ExitCodes Part 2

So, yesterday I mentioned that I re-wrote the inventory script. Today I decided to re-write the reboot script. The idea behind the script is that once a week we bounce all the lab computers. We do this for various reasons, but since I’m in the mood decided today was the day to tackle that problem.

The last time I talked about this, I got a little off the beaten path hunting down all possible exit codes for the shutdown.exe command. While not wrapped around the axles this time, I did have to figure out how to deal with it.

The nice thing about PowerShell is that when running a command you have access to $LASTEXITCODE. This contains exactly what you think it contains, the number of the return code from the command-line program. Before I get to far ahead I do want to mention that when last I wrote about exit codes I found them on the Symantec site (still works). Today I found an archived newsgroup that had a link to the MSDN site, so I’ll put that here.

Ok, so I decided since I was re-writing this thing I wanted to be a little more accurate in my reporting of errors encountered. Now it was impossible for me to find what error codes are returned from shutdown.exe, most likely because it could be any number. So then I started looking at how I could get what it was using $LASTEXITCODE.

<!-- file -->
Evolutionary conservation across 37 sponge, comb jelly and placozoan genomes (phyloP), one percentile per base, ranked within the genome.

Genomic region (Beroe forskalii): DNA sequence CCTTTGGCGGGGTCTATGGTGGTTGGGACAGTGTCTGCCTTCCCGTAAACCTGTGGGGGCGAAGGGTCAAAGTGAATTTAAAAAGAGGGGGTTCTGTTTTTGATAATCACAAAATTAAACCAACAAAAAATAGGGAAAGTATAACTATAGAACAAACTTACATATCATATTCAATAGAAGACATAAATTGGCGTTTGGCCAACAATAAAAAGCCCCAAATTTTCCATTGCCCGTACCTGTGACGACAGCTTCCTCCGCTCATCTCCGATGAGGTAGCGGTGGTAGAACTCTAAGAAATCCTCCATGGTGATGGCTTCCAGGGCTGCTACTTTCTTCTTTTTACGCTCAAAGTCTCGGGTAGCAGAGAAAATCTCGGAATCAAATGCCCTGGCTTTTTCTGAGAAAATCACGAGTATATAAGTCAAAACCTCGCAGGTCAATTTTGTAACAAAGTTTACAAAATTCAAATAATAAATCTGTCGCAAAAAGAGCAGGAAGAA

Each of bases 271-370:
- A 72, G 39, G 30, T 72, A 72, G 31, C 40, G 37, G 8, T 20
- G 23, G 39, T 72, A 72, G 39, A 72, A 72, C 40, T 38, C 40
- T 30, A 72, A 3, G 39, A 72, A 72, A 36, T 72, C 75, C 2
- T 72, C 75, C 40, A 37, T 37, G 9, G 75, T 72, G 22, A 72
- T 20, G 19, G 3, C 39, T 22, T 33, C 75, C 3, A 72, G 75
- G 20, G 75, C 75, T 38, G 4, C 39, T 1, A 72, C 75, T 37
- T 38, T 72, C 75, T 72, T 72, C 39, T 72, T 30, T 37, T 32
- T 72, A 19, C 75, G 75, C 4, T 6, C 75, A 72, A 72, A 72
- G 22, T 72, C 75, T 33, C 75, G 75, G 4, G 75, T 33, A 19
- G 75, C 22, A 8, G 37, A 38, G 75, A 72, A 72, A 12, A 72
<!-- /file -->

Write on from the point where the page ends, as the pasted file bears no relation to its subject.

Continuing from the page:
Buried deep in my brain I remembered that there was a net command that would give you a text version of the number.


net helpmsg 53

The network path was not found.

That seemed perfect, What happens if I use $LASTEXITCODE


net helpmsg $LASTEXITCODE

The operation completed successfully.

BRILLIANT! This was perfect, I decided to store the result in a variable and then write it out. The only problem, really more of a hassle, was that it returns a string array.


$result = (& net helpmsg $LASTEXITCODE)

$Result.Count

3

After some poking around I realized that the first row is blank, the second row contains the message and that the remaining rows were empty. So in my case, one line padded top and bottom with empty rows. Then I began to wonder, are all the messages one-liners? So I wrote up a little routine to display all the messages, I’ll give you the final version of it.


$ExitCodes = (0..15818)
foreach ($ExitCode in $ExitCodes)
{
try
{
$ErrorActionPreference = 'SilentlyContinue'
(& net helpmsg $ExitCode)[1]
}
catch
{}
}

You might be asking why am I stopping at 15818? If you visited the link I gave you earlier you would have noticed that the codes ran higher than that. In fact the last page of that list is System Error Codes (12000-15999). Well if you scroll to the bottom of that page, you will note it stops at the above listed 15818. Now I don’t know why, but I figured why go any higher right? Well, I did and there isn’t anything there.

This script is pretty straightforward, it loops through each number and passes it to net helpmsg. All I did then was just ask for the second row [1] of that returned object. While I didn’t count all the returned messages, there were a lot, and for my situation, the one line on the second row was plenty for me.

 

The script can also be downloaded from TechNet.

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